Bailey in his debut as the leadoff man was more than up to the task. In the mass start out of the stadium, he immediately settled the leading pack. In the prone stage, Bailey shot confidently and relaxed, dropping all five targets with ease, leaving in sixth position. In standing, he was equally effective, using only one spare round to clean. As Bailey left the shooting range, coach Per Nilsson commented, “Solid as a rock…that is exactly what we expected from Lowell today.” The Lake Placid native raced around the final 2.5K within a group that included positions five through ten. He passed to Hakkinen in tenth position, but only 56.3 seconds behind the leading Norwegians.
At the finish, Bailey commented, “I followed my plan today. I was very happy with my range procedure and the skiing is coming up. Most importantly, I put Jay close. At one time, I even heard the announcer use the word ‘incredible’ when he was talking about my race at that point.”
A post race video interview with Bailey follows:
When Hakkinen left the stadium, he immediately seemed to be in an attack mode. He moved up a couple of positions by the time he re-entered the stadium. Hakkinen’s prone stage was extremely fast and accurate as he cleaned. Even though he needed one extra round in standing, he continued to chip away at the other teams. As Hakkinen continued to show up on the leader board, the announcer mentioned that the Alaskan was a World Junior Champion, nevertheless also described his effort as, “incredible,” as Hakkinen tagged Burke in fourth position.
Walking out of the stadium as the race continued, Hakkinen was obviously fatigued, but smiled, commenting, “It is all about the shooting. I am glad it came around today. Lowell really put me in a good position, so I was able to relax and do my own race.” The result was the jump to fourth position; with the team just 50.9 seconds back even with the extra round (which takes about 10 seconds to load and fire). His leg time of 21:48.2 was second fastest of the 22 teams.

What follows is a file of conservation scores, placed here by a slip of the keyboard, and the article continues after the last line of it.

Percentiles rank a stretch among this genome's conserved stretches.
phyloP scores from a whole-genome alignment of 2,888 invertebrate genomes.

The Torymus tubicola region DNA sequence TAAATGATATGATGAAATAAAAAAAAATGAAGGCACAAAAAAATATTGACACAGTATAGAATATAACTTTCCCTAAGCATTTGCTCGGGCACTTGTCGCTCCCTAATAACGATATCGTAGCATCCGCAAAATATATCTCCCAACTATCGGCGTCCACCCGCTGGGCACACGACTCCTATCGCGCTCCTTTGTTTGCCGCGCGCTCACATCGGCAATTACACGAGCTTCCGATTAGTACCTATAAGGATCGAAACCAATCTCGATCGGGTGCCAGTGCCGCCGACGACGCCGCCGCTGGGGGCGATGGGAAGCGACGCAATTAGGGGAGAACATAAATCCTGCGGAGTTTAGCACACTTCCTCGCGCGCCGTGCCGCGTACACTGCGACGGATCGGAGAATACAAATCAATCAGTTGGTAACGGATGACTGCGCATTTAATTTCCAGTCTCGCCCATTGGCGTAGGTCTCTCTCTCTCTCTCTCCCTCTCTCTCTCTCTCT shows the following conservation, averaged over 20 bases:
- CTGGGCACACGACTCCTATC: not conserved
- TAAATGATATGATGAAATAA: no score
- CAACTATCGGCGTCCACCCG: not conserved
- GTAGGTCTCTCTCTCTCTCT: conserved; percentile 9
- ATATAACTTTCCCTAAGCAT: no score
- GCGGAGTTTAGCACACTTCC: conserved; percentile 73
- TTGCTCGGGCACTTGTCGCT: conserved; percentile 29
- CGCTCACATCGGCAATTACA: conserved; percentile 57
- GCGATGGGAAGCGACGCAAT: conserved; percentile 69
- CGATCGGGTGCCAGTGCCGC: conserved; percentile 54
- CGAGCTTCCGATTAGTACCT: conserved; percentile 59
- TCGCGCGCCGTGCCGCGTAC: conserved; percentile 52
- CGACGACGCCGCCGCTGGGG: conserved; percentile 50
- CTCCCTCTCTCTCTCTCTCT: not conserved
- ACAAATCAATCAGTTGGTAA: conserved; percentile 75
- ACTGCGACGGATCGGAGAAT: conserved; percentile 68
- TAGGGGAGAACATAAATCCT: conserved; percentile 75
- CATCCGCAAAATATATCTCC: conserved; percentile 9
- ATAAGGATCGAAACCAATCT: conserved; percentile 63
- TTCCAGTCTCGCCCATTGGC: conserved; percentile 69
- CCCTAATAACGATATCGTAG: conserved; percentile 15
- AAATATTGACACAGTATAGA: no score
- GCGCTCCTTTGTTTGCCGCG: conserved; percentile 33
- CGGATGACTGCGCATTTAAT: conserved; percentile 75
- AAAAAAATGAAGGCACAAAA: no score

Burke in his first competition since early December, maintained tenth position. He needed two extra rounds in prone and another in standing, yet tagged off less than 10 seconds from sixth position. Nilsson, watching Burke said, “This is Tim’s first race in a while. He has not done too many hard workouts since he was sick, so today is a bit of a test.”
Jeremy Teela in his usual anchor position barely saved eighth place. He needed two spare rounds in prone to clean. Prior to his leg, the other three US men had only five extra rounds total. Now the total was seven. In standing, Teela needed all three extra rounds and a target was still standing, meaning a penalty loop. The Czech Team with Zdenek Vitek, a former World Champion now had taken eighth from the US. However, Teela, always up for a sprint, passed his Czech rival, finishing eighth in a photo finish. Upon examining the photo, Teela’s margin of victory over the Czech team was about one inch! Both teams were given a finish time of 1:31:06, 3:59.1 behind the winning Norwegians.
The Norwegians, winning in 1:27.06.9 controlled the competition from start to finish today. They finished with a mere four extra rounds, three of which were used by Ole Einar Bjorndalen, in the anchor leg. Despite a valiant effort by the final two men on the Russian Team, Iarochenko, and Tchoudov they finished 19.3 seconds back, using six extra rounds. The German men, in second position for the first half of the competition, eventually finished third. Olympic Champion Michael Greis brought the Germans back from a one-minute deficit to finish 45.3 seconds back. Although not a victory, the packed Ruhpolding Chiemgau Arena exploded with cheers for their hometown team as Greis crossed the finish line.
Today’s relay lived up to its billing with excitement from start to finish and for the US Team; it was a big step towards next month’s World Championships in Ostersund.
The next competition for the US will be in Saturday’s 10K Sprint.
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